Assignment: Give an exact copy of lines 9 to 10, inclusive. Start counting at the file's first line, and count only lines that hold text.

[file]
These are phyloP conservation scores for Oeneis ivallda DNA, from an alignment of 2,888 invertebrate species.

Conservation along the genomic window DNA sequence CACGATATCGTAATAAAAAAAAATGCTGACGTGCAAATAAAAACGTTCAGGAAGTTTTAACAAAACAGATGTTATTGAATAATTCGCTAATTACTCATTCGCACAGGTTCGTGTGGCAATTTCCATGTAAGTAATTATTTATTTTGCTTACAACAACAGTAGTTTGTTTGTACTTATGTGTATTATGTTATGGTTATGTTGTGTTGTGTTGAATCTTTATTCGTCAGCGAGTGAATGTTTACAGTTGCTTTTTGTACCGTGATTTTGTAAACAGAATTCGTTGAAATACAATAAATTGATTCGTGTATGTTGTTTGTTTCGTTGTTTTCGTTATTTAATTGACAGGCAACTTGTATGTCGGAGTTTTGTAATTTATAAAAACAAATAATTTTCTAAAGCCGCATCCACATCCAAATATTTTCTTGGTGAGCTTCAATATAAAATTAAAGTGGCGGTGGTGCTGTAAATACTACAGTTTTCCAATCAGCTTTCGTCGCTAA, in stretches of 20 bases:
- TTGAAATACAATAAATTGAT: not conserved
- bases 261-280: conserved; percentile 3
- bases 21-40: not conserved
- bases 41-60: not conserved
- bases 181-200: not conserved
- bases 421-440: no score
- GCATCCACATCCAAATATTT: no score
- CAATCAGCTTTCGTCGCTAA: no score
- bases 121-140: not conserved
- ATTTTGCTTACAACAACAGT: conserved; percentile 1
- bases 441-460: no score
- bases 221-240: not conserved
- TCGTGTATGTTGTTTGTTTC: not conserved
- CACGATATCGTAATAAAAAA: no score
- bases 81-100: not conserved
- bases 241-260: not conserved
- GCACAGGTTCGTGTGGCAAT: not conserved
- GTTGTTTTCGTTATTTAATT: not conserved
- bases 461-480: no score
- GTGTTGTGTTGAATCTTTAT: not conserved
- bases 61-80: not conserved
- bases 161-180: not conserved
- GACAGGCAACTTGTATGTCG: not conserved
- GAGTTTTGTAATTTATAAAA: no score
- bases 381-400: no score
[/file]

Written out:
- GCATCCACATCCAAATATTT: no score
- CAATCAGCTTTCGTCGCTAA: no score